August 1, 2019 by Carol Britton Meyer
This summer Dr. Lori Lerner traveled for the third time to Pothawira Village in Malawi -- one of the world’s poorest countries -- accompanied by her daughter, Emma Fanuele, and more than 30 other volunteers — including several fellow Hingham residents.
These included Julie and Ciara Dale, Jennifer and Jordan Epstein, Jerilyn and Jenna Tyrrell, and Lerner's husband, Damian O'Brien -- all of whom were enthusiastic participants.
This was a two-week service trip to provide medical care, interact with the schoolchildren, and convert a 40-foot shipping container into storage for the village clinic, school, and the orphanage that cares for 125 children there. Lerner earlier made a lasting connection with Dr. Anne Alaniz, who with her father -- a medical officer -- started Pothawira Village. They run and fund raise for the clinic, supplemented by donations.
"The clinic sees between 200 and 300 patients daily, many of whom travel great distances to be seen by medical professionals," Lerner said, but the clinic is long on love and short on basic medical supplies that we in this country take for granted.
This summer Lerner and other volunteers with a medical background worked in the clinic; parent and teacher volunteers interacted with the schoolchildren; and the students worked on the shipping container, decorated the orphanage dorms, and played with the children and did tie-dye and other projects with them.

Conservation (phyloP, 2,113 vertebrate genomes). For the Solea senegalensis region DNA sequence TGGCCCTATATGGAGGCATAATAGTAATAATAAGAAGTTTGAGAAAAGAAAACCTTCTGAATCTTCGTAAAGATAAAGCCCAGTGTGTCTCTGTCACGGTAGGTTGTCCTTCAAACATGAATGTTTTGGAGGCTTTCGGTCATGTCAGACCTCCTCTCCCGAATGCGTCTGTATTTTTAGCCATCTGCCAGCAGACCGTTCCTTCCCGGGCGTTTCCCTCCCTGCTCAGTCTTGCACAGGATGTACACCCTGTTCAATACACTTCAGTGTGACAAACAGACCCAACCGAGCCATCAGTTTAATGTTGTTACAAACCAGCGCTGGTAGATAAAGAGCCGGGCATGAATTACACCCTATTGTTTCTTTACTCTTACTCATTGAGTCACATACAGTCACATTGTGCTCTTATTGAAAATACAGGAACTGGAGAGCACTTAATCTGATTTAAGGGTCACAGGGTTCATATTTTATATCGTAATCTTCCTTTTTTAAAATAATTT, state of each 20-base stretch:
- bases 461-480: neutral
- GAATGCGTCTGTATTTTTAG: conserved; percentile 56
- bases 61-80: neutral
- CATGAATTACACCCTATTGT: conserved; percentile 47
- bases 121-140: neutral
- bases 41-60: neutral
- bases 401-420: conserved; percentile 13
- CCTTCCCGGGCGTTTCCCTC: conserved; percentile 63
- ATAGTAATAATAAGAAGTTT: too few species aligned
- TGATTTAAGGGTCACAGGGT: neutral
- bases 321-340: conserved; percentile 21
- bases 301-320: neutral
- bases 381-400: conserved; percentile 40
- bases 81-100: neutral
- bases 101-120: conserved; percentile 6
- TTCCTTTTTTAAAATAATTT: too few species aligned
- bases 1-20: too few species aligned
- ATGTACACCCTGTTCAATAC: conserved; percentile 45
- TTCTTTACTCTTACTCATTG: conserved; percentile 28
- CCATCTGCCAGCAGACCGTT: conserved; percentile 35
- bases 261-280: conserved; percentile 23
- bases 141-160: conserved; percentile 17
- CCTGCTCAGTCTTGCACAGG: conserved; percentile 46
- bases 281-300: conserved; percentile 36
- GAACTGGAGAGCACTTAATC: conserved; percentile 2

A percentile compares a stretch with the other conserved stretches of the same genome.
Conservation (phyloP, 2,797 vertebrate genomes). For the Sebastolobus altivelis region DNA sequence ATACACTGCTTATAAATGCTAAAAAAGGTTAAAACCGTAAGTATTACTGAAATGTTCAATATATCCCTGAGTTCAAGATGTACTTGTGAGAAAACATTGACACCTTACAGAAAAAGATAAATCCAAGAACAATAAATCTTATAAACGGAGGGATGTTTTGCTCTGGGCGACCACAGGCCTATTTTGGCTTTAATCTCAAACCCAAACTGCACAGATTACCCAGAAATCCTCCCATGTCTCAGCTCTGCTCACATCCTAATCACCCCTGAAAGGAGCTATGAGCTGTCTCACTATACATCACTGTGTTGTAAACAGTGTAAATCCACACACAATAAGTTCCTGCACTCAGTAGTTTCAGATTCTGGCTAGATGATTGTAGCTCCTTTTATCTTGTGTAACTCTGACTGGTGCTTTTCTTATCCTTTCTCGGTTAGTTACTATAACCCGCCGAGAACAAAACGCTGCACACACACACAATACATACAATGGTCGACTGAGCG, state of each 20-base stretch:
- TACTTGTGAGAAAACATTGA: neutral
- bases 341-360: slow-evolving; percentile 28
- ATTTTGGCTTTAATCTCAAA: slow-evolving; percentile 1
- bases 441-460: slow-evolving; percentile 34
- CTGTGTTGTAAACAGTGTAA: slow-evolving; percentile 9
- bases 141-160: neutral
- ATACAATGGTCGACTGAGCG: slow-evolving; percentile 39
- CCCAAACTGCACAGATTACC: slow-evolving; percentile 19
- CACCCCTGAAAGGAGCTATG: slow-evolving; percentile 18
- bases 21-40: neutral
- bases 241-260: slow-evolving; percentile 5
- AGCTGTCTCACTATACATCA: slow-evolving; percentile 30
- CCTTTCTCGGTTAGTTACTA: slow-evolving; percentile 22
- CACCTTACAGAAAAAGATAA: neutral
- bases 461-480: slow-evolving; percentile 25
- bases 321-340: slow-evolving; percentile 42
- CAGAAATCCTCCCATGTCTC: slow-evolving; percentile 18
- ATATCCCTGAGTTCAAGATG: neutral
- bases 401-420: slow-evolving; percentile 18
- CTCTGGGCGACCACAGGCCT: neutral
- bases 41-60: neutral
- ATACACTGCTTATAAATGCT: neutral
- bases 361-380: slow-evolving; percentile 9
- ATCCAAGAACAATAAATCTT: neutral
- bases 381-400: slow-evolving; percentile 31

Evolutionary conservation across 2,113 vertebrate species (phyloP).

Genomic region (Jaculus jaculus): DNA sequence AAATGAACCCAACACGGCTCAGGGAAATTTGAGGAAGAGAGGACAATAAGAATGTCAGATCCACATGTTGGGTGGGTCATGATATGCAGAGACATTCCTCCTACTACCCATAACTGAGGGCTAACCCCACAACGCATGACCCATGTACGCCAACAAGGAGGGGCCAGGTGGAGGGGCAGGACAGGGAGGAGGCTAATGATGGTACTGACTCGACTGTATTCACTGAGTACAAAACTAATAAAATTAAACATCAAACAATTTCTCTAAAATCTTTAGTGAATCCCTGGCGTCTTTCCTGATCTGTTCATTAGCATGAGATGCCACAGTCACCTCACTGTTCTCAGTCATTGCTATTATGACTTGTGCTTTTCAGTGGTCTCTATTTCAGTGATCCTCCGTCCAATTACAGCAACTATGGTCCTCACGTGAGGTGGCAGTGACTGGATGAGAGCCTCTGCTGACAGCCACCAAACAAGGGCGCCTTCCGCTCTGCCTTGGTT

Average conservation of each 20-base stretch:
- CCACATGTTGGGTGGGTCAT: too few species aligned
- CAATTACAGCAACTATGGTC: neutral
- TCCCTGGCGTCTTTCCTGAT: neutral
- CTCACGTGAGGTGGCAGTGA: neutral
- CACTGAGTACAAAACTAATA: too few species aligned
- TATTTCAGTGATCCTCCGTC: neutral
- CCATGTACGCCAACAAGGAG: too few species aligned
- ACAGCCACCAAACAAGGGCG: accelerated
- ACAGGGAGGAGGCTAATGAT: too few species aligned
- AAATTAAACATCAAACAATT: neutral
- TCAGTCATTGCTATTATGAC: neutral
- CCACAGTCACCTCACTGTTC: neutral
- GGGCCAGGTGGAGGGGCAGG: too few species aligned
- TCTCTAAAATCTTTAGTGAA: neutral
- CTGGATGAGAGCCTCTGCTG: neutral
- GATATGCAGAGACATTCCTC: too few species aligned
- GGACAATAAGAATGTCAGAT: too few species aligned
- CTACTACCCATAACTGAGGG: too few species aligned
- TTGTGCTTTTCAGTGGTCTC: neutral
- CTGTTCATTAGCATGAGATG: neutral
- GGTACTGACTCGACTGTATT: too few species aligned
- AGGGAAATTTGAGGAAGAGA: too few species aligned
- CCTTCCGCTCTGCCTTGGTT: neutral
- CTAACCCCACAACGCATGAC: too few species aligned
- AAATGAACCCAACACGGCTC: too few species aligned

Lerner traveled to Malawi last January to prepare for the group trip following her and Emma’s first service trip together to Malawi last summer.
At that time Lerner, who is Chief of Urology with the VA Boston Healthcare System, provided medical and surgical care. Emma, then a Hingham High sophomore, performed testing for malaria and helped children in the orphanage.
“It didn’t take long for our passion to spread throughout Hingham. When classes started at Hingham High in the fall following our trip last summer, Emma founded the Construction Club for Africa,” Lerner said. “She rallied her fellow students to design a solar-powered unit for storing medical supplies in a shipping container because power outages are frequent in Pothawira Village, and an organized storage space doesn't exist. The new storage unit will help Pothawira personnel organize supplies and help keep some of the equipment powered for clinic use.”